Therefore, it can be seen how accompanying data on shooting percentage will shed light on the extent to which a true bias is present. For the teams for which a bias is suspected -- Florida, Dallas, New Jersey, Nashville and Minnesota, I've included information below on the shooting percentage in games played by those teams, broken down into road and home situations. The data in the left column is the shooting percentage in road games played by the team indicated in the upper left hand corner. The data in the right column is the shooting percentage in that team's home games. It is important to stress that these figures do not merely represent the road and home shooting percentages of the team in question. Rather, the figures represent the overall shooting percentage (that is, both for the team in question as well as their opponents) in road or home games played by that team during the season indicated.

In terms of New Jersey, it seems that the tendency for undercounting shots at Continental Airlines arena began during the 2001-02 season. In every subsequent year, the shooting percentage in New Jersey home games has been higher than in New Jersey road games. Indeed, this bias has had some negative effect on the home save percentage of Devils goaltenders during the period in question (keeping in mind that the average home save percentage for NHL teams tends to be 0.003 to 0.007 higher than the average road save percentage).

The Devils led the league in shot quality against from 2002-03 to 2006-07. They also surrendered the fewest powerplays against during each of these seasons. While the Devils' road save percentage during the period in question reflects this fact, their home save percentage does not. At least part of the discrepancy can be accounted for by recording bias.

The shooting percentage data for Dallas games suggests that the bias emerged during the 1998-99 season. The effect appears to be large.

The data for Minnesota is less clear. The difference is in the predicted direction for four of the seasons (2001-02, 2002-03, 2003-04, 2005-06), the opposite direction for two of them (2006-07, 2007-08), with there being no difference in 2000-01. It's possible that:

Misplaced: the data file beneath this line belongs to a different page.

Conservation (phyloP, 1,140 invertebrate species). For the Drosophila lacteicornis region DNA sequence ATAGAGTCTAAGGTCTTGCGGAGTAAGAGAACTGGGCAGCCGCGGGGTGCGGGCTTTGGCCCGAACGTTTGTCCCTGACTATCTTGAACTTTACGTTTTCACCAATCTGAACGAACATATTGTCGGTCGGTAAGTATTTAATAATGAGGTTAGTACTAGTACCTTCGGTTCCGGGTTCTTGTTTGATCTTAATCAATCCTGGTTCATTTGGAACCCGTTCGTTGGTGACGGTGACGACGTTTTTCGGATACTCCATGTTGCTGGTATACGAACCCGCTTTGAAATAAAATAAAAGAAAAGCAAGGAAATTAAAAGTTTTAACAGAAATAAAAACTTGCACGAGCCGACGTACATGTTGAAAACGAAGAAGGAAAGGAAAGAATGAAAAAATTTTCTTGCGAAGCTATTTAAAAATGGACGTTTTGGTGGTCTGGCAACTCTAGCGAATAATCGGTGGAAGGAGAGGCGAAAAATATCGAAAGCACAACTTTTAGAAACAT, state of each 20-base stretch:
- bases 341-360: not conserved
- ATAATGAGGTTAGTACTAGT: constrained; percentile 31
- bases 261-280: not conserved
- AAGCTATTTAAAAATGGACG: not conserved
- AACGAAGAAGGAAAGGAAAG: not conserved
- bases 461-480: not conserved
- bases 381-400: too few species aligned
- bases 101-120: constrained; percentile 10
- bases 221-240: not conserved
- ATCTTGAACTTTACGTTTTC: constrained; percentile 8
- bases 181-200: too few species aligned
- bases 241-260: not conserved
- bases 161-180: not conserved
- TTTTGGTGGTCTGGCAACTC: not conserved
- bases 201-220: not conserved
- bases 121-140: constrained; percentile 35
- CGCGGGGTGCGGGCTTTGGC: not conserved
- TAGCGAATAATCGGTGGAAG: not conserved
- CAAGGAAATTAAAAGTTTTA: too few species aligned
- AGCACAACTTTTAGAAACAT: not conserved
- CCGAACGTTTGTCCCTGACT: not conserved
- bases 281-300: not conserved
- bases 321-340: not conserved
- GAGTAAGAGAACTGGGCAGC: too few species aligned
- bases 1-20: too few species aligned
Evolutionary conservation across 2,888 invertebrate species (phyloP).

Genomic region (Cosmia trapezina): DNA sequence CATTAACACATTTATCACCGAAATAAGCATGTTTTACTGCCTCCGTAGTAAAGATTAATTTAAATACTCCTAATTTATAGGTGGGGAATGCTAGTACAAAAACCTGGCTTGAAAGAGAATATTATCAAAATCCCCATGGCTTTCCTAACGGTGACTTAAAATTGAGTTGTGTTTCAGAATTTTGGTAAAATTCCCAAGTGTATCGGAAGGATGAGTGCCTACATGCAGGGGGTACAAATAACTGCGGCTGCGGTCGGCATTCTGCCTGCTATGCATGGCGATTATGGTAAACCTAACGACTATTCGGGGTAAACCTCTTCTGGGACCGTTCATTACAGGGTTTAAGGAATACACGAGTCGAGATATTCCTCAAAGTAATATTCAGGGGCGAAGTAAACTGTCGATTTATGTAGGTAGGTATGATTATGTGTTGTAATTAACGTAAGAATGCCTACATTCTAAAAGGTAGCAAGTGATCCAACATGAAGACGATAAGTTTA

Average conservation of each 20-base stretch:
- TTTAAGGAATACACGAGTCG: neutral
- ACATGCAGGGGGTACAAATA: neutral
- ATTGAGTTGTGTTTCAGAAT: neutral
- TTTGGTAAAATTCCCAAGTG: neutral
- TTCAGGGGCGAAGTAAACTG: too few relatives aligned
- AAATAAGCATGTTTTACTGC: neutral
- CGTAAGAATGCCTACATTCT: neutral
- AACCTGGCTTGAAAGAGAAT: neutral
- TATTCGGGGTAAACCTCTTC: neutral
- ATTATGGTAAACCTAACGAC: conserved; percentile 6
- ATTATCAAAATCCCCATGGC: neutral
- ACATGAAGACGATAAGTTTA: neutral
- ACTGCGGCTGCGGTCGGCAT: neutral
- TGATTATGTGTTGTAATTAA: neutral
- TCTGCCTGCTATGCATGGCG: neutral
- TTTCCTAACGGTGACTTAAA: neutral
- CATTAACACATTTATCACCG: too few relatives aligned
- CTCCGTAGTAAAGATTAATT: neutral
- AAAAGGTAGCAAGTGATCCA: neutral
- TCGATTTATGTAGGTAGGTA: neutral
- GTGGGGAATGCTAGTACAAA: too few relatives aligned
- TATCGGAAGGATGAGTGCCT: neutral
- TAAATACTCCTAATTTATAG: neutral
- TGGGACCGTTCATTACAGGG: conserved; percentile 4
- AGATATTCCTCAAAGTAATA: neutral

a. The Wild simply play more conservatively at home.
b. The bias has lessened over time.
c. The results can be explained through some combination of the above factors.

The data on Nashville reveals that the bias is genuine, or at least was genuine prior to 2006-07 and 2007-08. The results for the last two seasons, taken together, indicate that the bias may no longer persist.

Finally, the data on Florida implies that there exists no recording bias at the BankAtlantic Center. The shooting percentage in Panther road games is largely indistinguishable from the shooting percentage in Panther home games. The fact that Florida goaltenders (Luongo, Anderson, Vokoun) have placed among the league leaders in save percentage in each of past several seasons (outside of 2006-07) have led some to conclude that their must be something amiss, given that the Panthers do not employ any type of defensive system and have not been an otherwise successful hockey team during that period. However, the most probable explanation is that the Florida has merely benefited from having a series of good goaltenders -- indeed, both Luongo and Vokoun have posted very impressive numbers elsewhere (granted, the data on Nashville suggests that the latter's save percentage may have been somewhat inflated by recording bias during his stay in the Music City).


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I hate when they do that kind of thing. It can make a great misunderstanding that you won't realize it right now but in the future can make a lot of confusion.